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Today's Special: What makes for a successful story starter?
Starting a novel or short story is like making a promise to the reader. You set up rules and expectations that your readers will rely on as they read your piece. Specifically, there are five things that you should establish early on in your story to gain the reader's trust. Delaying or changing these elements on your reader will create tension and while that might get the reader's attention, it will also mean you'll have to work that much harder to gain back the reader's trust during the rest of the story.
5 Essential Things You Promise to Your Reader:
1) You promise a character.
From the get-go your readers will want to know who they're supposed to root for. Sometimes writers will artfully delay the appearance of the main character in order to create anticipation or to reflect the character's personality, but this is very unusual. In most cases, the protagonist usually appears in the first chapter, and is often the very first character the reader sees.
A great example of a delayed main character from children's literature is The Wainscott Weasel by Tor Seidler, in which the protagonist does not appear at all in the first chapter. (OK, this example isn't YA, but it's such a great example, I couldn't resist.) Another example, of course, is Pride and Prejudice by Jane Austen, in which Elizabeth's ultimate love interest--Mr. Darcy--doesn't appear until well into the story. In the case of both books, these characters are introverted and shy. By holding the characters back and making the reader wait for them, the authors show us this facet of their personalities.
2) You promise the voice.
The voice of the narration is central to establishing the mood of the story. Compare the opening sentences to the following novels and notice the different moods that they convey.
"Everyone thinks it was because of the snow. And in a way, I suppose that's true."~Gayle Forman, If I Stay
"We went to the moon to have fun, but the moon turned out to totally suck."~M.T. Anderson, Feed
Point of view (POV) is also central to the voice and mood. Notice that in the three above examples, all of the narrators were in the first person, which allows us to hear the character's voice. There are other scenarios where the narrator is not the protagonist, but the voice of the protagonist still comes through loud and clear in dialogue."If you really want to hear about it, the first thing you'll probably want to know is where I was born, and what my lousy childhood was like, and how my parents were occupied and all before they had me, and all that David Copperfield kind of crap, but I don't feel like going into it, if you want to know the truth."~J.D. Salinger, The Catcher in the Rye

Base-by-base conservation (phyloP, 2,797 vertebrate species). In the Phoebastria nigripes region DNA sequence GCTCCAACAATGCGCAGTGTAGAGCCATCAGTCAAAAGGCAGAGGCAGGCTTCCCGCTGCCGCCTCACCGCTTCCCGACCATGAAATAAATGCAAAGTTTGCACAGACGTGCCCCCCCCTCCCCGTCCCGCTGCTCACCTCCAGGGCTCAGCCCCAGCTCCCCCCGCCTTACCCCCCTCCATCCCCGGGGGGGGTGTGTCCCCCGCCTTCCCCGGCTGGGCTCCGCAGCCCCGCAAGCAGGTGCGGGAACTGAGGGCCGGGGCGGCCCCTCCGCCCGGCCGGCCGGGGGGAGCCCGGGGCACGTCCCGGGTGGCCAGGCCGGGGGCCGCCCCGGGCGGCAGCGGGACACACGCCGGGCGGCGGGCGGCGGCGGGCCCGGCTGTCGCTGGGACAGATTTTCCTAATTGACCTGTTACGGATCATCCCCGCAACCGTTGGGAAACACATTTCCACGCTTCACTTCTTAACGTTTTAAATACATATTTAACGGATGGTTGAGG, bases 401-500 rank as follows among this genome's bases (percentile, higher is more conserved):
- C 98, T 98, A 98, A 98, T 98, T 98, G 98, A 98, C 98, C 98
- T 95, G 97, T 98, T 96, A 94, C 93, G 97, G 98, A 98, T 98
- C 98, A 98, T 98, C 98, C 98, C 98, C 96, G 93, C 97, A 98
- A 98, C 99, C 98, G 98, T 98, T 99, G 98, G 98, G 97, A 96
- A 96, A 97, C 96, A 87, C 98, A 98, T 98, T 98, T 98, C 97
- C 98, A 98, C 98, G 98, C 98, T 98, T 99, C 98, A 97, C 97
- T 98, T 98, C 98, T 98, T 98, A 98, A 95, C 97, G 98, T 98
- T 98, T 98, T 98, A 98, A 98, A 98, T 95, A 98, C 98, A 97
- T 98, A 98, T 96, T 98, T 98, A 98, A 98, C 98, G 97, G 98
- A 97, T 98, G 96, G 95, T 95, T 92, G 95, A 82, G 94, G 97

3) You promise the world.
Promise the world? As in the whole world? It might sound huge but it's not just any world you're promising, it's your world. It's the world of your book. It doesn't matter what genre you're writing either. Whether you're writing contemporary YA set in a regular suburb, or some elaborate fantasy story set in another world, you have to let your reader into that world and it must feel real.
4) You promise a problem.
From minute one, your reader has to know that there's a problem the character is facing. Whether that problem is explicit (like the family's financial state in Pride and Prejudice) or a mystery (like in If I Stay) we know from the first moment that the character is facing some difficulty, some problem. This promise is essential because whatever this problem is, it will be crucial in establishing the central conflict for your story.
5) You promise an event.
Every book opens with some sort of event that kick-starts the story. In If I Stay, the event is huge and turns the characters' lives upside-down (not gonna say what it is, in case any of you reader-friends haven't read it yet). In Catcher in the Rye, Holden leaves boarding school and that sets off the chain of events that is the story. In Feed, we start by going to the moon to have fun and the story unravels from there. Whether the event simply nudges the story into motion or gives it a sharp shove, there must be an event early on that gets the story started. Your reader will be waiting for that event, so you will need to deliver. Try not to delay it for too long.
What do you think? Any promises I missed and any you'd like to add?
Want to hear more about YA story starters? Fellow barista, Ghenet shares her thoughts on her blog: All About Them Words. Check it out, then tell us what you think!